Construction body calls for reform to opaque tendering process

Construction News Myanmar

For many years, large areas of land in Yangon have been handed over to well-connected companies for development, with little or no public information about the terms of the deals, and no space for smaller businesses to compete, said an industry body.

Advertisements outside developments near to the Shwedagon Pagoda were taken down after the projects were suspended indefinitely due to public opposition. Photo: Naing Wynn Htoon / The Myanmar TimesAdvertisements outside developments near to the Shwedagon Pagoda were taken down after the projects were suspended indefinitely due to public opposition. Photo: Naing Wynn Htoon / The Myanmar Times

The Myanmar Construction Entrepreneurs Association (MCEA) held a special meeting last week to discuss the urgent need for change. Many members said they hope the new government will introduce a transparent tendering system for the first time.

U Thar Htay, chair of the 3000-member industry association, said that in the past, only a handful of local companies have been able to compete with giant foreign developers.

“We have often competed in tenders in Yangon Region, but have never once won,” he said, referring to his Myanmar Construction and Development Public Company, set up last year by a number of MCEA members.

Developer U Kyaw Kyaw Soe said he believes the new government, led by the National League for Democracy, “can work more transparently”, adding he hopes smaller companies will be given the opportunity to take part in state projects.

A number of MCEA members – 700 of which are developers – said they expect the new government will revise the rules and procedures governing the tendering process.

In the past, land tenders in Yangon and elsewhere in Myanmar have been fraught with controversy. U Aye Lin, MCEA’s associate secretary told The Myanmar Times that giant developers always beat medium-sized construction companies in auctions for government projects, as the tender system is biased.

“To be honest, it was like they were selecting only those who consistently worked with them. They always invited tenders just one week ahead of the closing date, so our suggestions had weaknesses,” he said.

“There can’t be such a personal bias when new government takes office,” he said, adding that he hopes the incoming administration will learn from mistakes made by the outgoing government.

Despite widespread dissatisfaction with the tendering process, over the past few years, public opposition has led the government to abandon a number of less-than-transparent deals in Yangon.

For example, the Yangon Region government last year backtracked on a controversial decision to award a contract for a 30,000-acre city expansion project to a little-known company, announcing that it would instead issue a tender.

At the time, however, local entrepreneur U Soe Tun said the process may be “just for show”, as the government could organise the tender to favour its preferred bidder.

Another controversial tender, to develop the 90-acre Yegu transmitter site in Mayangone township, was cancelled in June, following a motion in parliament. The tender was heavily criticised for apparently being tailored to suit a very small number of possible bidders.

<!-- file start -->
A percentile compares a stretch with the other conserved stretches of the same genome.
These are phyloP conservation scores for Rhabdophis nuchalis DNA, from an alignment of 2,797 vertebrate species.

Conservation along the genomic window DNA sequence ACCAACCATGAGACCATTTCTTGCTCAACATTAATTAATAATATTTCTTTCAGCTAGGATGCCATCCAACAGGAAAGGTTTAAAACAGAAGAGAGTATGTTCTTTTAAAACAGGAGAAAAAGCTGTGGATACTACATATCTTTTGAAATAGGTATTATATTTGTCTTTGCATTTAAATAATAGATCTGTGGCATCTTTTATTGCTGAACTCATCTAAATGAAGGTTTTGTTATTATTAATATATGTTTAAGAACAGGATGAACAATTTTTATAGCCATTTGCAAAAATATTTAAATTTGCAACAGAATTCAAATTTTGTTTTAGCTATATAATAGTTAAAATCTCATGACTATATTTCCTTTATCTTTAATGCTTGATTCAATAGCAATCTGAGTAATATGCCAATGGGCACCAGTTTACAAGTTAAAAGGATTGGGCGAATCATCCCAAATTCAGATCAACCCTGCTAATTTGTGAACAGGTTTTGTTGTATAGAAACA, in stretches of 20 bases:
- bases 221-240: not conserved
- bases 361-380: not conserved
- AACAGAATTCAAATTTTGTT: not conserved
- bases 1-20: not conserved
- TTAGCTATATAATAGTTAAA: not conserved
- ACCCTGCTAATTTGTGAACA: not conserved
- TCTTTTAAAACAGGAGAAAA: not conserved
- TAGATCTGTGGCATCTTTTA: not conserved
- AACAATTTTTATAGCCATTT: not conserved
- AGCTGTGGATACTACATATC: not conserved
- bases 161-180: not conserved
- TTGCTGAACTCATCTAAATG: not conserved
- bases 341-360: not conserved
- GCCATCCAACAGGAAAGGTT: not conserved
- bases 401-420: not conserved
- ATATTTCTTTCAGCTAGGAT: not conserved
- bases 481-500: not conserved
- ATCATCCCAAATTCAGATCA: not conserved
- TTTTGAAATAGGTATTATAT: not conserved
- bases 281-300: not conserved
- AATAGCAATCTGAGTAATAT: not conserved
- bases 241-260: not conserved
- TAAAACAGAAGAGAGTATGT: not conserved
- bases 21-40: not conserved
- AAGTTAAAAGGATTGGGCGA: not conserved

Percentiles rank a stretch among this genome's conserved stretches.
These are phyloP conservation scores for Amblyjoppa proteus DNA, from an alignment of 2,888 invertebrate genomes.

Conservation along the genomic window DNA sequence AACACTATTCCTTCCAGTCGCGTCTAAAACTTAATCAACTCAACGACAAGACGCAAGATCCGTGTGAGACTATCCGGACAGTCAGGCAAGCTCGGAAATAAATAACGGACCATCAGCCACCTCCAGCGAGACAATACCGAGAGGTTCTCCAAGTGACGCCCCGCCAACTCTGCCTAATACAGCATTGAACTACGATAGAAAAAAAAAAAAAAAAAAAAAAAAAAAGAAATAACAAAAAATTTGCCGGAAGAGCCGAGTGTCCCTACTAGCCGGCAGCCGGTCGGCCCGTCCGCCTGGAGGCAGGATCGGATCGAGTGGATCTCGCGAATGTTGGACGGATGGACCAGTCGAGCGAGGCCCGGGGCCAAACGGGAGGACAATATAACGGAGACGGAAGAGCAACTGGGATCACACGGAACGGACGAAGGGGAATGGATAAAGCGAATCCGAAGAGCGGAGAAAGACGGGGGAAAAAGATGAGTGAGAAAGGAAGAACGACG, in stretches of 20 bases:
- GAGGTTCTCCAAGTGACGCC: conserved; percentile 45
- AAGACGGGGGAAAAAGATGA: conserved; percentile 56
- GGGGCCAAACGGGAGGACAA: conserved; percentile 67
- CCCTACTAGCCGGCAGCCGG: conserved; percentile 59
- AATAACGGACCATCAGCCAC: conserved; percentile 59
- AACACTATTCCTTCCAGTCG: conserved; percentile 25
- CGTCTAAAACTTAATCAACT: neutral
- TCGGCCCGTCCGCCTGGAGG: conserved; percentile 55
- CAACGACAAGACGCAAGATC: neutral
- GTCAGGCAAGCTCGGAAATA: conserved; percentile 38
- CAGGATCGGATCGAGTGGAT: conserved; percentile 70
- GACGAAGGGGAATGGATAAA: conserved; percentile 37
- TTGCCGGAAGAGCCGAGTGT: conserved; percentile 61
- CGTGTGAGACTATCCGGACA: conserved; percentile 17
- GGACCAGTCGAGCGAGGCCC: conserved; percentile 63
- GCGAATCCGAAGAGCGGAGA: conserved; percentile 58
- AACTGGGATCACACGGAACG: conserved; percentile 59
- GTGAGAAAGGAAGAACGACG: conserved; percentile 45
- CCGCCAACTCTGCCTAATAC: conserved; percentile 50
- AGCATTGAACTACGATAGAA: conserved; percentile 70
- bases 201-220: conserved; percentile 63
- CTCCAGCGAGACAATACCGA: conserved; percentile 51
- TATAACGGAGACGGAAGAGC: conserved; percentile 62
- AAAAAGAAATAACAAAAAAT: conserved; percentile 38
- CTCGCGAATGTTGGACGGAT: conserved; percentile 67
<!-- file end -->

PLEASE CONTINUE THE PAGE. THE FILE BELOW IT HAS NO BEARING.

During an on-stage discussion last year at the Myanmar Global Investment Forum held by Euromoney Conferences, panelists said a lack of transparency in real estate tenders was also deterring foreign investments.

In some cases, certain applicants have been given better information than others, they said.

“If [foreign investors] see that many decisions are made in a black box or are unclear, they’re not going to be encouraged to bid,” said Cyrus Pun, head of real estate for Yoma Strategic, during the discussion.

“So that is why you see, in many cases, tenders have not really delivered the right results.”

Companies that signed deals behind closed doors faced the consequences of public opposition earlier this year, when five projects being developed on military-owned land to the south of Shwedagon Pagoda were suspended indefinitely by the Myanmar Investment Commission.

In June, while discussing the future of the projects, Daw Nyo Nyo Thin, a member of parliament for Bahan, said, “I think these projects have no transparency and the ministers have not yet explained properly about them.”

“We need to know whether they are really good or not for Yangon and Shwedagon Pagoda,” she said.

For MCEA chair U Thar Htay, while greater transparency will help, the market will not truly open up until the cost of financing falls.

“The 13 percent interest rate [on bank loans] makes it quite difficult for us to succeed. With this rate, no one can make a profit, and there is no way to compete with foreign companies.”

A new cooperation with the Korean Overseas Construction Association will help the MCEA, he said. The association on November 29 announced that KOCA was willing to help it secure long-term loans with interest rates as low as 0.01pc from Export-Import Bank of Korea (KEXIM).

U Aye Lin said the MCEA also has plans to negotiate with the Central Bank of Myanmar and region and state government for work permits and the financing required to develop infrastructure across the county.